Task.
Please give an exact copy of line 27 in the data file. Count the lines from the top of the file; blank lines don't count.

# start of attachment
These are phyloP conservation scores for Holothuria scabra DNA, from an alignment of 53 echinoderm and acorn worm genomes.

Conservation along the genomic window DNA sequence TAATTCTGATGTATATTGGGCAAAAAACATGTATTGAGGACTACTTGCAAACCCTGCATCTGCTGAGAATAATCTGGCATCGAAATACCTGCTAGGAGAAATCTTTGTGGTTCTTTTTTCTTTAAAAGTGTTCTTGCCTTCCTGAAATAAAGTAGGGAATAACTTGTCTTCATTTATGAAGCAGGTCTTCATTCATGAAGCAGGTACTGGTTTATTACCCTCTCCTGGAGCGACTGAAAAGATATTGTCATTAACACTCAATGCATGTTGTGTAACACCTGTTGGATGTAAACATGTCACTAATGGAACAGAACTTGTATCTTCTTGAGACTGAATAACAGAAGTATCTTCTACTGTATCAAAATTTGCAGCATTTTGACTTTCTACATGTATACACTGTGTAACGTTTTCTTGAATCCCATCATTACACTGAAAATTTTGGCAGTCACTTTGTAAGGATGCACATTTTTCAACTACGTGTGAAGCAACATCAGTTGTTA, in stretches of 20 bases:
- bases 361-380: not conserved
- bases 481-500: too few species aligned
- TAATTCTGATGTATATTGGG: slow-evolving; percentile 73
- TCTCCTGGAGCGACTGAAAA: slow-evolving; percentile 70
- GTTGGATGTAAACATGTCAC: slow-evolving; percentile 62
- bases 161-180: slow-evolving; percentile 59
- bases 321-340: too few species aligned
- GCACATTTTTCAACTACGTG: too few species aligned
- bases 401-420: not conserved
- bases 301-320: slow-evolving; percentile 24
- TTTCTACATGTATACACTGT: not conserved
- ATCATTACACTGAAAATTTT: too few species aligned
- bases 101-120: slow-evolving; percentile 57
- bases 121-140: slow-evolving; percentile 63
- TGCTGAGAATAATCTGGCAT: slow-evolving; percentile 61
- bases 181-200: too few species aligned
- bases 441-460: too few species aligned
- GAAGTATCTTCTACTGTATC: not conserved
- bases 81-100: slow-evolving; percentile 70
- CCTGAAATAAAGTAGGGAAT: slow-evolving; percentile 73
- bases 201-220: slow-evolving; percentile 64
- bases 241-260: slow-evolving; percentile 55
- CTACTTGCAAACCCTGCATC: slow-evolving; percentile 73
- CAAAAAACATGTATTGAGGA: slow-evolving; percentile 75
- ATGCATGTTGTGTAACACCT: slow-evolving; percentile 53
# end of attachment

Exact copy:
- ATGCATGTTGTGTAACACCT: slow-evolving; percentile 53